TORONTO, June 17, 2013 /CNW/ - Anishinabek Nation leaders have told
provincial government officials that their children in care deserve the
right to their culture.
"We need to leave here today with long and short term goals in place,"
said Deputy Grand Council Chief Glen Hare, part of a delegation who met
with Teresa Piruzza, Minister of Children and Youth Services. "We need
to see a nation-to-nation approach where leaders from both sides work
together on solutions in the interest of our children. The Anishinabek
Nation has requested that the Minister respect our culture and our
identity. Our children are our responsibility and Ontario needs to
"Our kids deserve the right to their culture, their biological family
and to their home community - that connection is an important part of
their identity and when they miss out we all miss out," said Hare.
Chiefs told Minister Piruzza that the Children's Aid Society has to
accept some responsibility for disrupting the family unit in First
"Anishinabek culture is centered around our children," said Lake Huron
Regional Chief Isadore Day, Wiindawtegowinini. "We strive to protect the future for the next generation. This goal
can only be achieved if we take direct control of Child Welfare.
"It is the intent of Anishinabek First Nations to provide options and
next steps on jurisdiction - moving beyond the current situation where
other governments and their agencies claim authority over our children.
This meeting presents an opportunity to set the record straight:
jurisdiction must be recognized and built into our nation building
process. We remain optimistic that we may finally establish a
commitment from Ontario."
The Anishinabek Nation has developed its own Child Welfare Law after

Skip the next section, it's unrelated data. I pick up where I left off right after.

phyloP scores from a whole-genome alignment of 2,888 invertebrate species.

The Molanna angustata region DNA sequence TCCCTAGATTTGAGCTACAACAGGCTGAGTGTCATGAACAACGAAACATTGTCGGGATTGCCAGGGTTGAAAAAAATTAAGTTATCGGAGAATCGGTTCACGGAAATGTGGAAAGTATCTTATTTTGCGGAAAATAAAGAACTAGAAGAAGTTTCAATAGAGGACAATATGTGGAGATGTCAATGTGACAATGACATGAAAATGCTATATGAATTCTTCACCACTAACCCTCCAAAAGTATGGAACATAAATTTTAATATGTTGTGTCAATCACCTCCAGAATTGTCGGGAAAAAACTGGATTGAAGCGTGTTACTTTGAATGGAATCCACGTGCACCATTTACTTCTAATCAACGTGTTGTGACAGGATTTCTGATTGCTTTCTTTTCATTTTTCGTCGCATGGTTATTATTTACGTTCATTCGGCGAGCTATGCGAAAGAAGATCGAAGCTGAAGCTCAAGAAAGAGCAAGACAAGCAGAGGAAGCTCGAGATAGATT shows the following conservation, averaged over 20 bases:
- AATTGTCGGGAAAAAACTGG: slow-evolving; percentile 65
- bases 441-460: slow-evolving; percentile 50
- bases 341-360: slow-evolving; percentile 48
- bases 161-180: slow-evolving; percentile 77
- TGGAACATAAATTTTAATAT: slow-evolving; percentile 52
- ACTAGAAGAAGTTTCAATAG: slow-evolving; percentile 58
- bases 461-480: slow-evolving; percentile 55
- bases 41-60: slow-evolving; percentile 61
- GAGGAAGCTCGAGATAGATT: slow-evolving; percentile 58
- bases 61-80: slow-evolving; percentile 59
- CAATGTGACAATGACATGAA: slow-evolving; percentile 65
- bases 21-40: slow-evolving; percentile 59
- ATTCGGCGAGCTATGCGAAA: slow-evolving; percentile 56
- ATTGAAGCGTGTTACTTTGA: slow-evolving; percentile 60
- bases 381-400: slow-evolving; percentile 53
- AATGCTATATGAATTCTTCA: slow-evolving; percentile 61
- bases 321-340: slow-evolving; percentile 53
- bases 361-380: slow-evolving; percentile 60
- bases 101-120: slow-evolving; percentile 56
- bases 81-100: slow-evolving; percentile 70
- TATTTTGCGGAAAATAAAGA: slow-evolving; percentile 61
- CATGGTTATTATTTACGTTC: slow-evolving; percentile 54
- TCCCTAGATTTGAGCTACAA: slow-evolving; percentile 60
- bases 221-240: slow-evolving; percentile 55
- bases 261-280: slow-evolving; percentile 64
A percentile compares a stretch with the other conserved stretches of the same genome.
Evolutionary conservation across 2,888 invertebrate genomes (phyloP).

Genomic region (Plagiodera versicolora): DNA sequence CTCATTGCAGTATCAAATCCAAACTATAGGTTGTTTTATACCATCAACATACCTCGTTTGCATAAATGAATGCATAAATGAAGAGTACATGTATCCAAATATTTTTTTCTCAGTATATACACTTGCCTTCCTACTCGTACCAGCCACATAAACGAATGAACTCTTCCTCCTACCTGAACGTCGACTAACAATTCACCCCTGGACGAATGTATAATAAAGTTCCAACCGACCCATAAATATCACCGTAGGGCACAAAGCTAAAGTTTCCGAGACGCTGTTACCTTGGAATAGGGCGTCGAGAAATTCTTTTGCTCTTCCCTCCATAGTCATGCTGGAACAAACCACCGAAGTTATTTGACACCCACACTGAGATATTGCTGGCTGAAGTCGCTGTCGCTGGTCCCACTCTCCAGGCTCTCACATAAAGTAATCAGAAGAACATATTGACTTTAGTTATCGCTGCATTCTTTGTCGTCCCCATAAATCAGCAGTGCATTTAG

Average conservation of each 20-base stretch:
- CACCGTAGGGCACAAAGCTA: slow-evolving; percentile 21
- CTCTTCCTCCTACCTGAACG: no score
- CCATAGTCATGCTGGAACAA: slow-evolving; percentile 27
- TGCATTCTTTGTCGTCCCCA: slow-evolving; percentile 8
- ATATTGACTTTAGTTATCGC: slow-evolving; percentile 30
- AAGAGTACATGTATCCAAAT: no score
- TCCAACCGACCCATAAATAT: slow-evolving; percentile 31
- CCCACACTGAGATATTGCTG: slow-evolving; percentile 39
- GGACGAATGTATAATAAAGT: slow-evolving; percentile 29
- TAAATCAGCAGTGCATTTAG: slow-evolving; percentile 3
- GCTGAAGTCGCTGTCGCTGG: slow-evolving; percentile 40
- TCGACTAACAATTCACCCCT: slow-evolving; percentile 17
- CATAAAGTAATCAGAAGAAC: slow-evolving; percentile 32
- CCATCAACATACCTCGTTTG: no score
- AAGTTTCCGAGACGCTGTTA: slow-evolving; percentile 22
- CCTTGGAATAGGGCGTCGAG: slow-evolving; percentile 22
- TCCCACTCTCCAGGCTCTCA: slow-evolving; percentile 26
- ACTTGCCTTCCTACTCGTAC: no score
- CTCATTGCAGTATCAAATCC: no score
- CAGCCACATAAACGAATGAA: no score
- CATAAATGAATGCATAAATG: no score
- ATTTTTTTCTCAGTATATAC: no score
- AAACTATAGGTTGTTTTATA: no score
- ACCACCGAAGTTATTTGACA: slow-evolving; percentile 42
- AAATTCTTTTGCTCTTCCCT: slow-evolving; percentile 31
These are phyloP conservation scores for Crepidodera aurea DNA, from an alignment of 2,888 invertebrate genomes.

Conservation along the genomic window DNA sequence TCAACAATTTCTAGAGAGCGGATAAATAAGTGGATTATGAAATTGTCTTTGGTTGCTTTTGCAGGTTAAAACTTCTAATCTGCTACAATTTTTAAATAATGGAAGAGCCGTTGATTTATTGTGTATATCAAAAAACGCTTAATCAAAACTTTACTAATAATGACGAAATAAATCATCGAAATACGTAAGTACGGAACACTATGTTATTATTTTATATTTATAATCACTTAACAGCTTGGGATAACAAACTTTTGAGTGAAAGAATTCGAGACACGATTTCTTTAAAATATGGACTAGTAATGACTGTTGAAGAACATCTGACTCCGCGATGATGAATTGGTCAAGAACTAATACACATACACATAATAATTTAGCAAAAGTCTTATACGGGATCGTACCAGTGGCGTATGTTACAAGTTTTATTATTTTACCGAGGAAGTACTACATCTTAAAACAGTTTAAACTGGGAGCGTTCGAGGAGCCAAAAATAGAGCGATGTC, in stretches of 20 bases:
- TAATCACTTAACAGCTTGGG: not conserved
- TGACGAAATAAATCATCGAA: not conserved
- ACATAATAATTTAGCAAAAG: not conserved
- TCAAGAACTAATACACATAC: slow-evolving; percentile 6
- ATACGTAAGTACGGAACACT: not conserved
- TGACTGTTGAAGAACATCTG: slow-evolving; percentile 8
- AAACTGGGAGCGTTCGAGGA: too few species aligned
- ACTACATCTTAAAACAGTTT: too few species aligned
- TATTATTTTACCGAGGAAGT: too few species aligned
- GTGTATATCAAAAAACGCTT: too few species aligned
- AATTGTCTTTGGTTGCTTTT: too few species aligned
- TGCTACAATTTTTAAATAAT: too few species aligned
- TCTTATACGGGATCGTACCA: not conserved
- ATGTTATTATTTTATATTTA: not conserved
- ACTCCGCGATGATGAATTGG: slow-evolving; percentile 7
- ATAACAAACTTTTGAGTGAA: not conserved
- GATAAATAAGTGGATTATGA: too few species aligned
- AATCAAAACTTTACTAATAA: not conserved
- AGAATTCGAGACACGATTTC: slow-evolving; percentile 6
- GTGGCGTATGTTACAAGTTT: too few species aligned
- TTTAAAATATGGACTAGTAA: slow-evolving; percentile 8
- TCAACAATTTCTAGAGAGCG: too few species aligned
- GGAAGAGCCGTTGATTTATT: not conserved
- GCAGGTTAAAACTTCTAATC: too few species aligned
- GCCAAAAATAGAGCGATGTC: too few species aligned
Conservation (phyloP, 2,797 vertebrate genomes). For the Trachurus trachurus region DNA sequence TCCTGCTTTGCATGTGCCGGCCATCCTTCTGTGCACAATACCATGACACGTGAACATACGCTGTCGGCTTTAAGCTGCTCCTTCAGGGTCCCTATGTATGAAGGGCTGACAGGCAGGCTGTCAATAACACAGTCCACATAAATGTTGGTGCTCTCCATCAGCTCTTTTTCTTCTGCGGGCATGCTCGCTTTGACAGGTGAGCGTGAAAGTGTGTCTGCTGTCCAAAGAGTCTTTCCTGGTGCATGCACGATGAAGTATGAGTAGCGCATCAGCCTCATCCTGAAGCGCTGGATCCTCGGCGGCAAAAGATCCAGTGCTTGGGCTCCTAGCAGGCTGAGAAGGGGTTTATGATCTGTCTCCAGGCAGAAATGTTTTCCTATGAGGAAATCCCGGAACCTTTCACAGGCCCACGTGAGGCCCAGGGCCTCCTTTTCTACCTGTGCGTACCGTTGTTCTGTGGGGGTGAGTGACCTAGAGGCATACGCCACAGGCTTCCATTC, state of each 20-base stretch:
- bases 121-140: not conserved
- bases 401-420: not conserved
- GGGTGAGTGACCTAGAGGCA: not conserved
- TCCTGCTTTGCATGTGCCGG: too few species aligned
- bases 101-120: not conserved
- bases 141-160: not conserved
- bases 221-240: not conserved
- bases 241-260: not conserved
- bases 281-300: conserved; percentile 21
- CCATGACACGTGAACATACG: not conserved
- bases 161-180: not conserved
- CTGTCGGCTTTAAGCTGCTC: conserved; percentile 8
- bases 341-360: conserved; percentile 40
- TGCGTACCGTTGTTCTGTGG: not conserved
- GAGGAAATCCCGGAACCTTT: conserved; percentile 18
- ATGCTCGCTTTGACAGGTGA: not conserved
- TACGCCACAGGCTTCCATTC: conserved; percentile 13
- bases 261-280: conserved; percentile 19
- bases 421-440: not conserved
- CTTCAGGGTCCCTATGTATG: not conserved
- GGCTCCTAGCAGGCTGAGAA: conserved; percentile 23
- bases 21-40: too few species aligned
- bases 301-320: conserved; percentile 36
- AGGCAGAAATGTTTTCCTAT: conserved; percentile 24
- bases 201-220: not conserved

several years of consultation with citizens and leadership with the
goal of transitioning of responsibility and services from provincial
agencies to First Nation authority.
Giimaa Duke Peltier, Wikwemikong Unceded Indian Reserve, saw the meeting
as an opportunity to set the record straight.
"The fact is, Ontario and its agencies don't belong in First Nation
communities and they definitely don't belong in the homes of First
Nation families," said Peltier. "Ontario must recognize First Nation
organizations and begin the process of transferring full and capable
responsibility to First Nations for First Nation children."
Minister Piruzza committed to working with First Nations and
acknowledged the concerns of First Nations surrounding the health and
wellbeing of First Nation children. In her closing comments the
Minister stated that Ontario would work with First Nations in finding
The Anishinabek Nation established the Union of Ontario Indians as its
secretariat in 1949. The UOI is a political advocate for 39 member
communities across Ontario, representing approximately 55,000 people.
The Union of Ontario Indians is the oldest political organization in
Ontario and can trace its roots back to the Confederacy of Three Fires,
which existed long before European contact.
SOURCE: Anishinabek Nation
For further information:
Marci Becking, Communications Officer
Phone: 705-497-9127 ext. 2290
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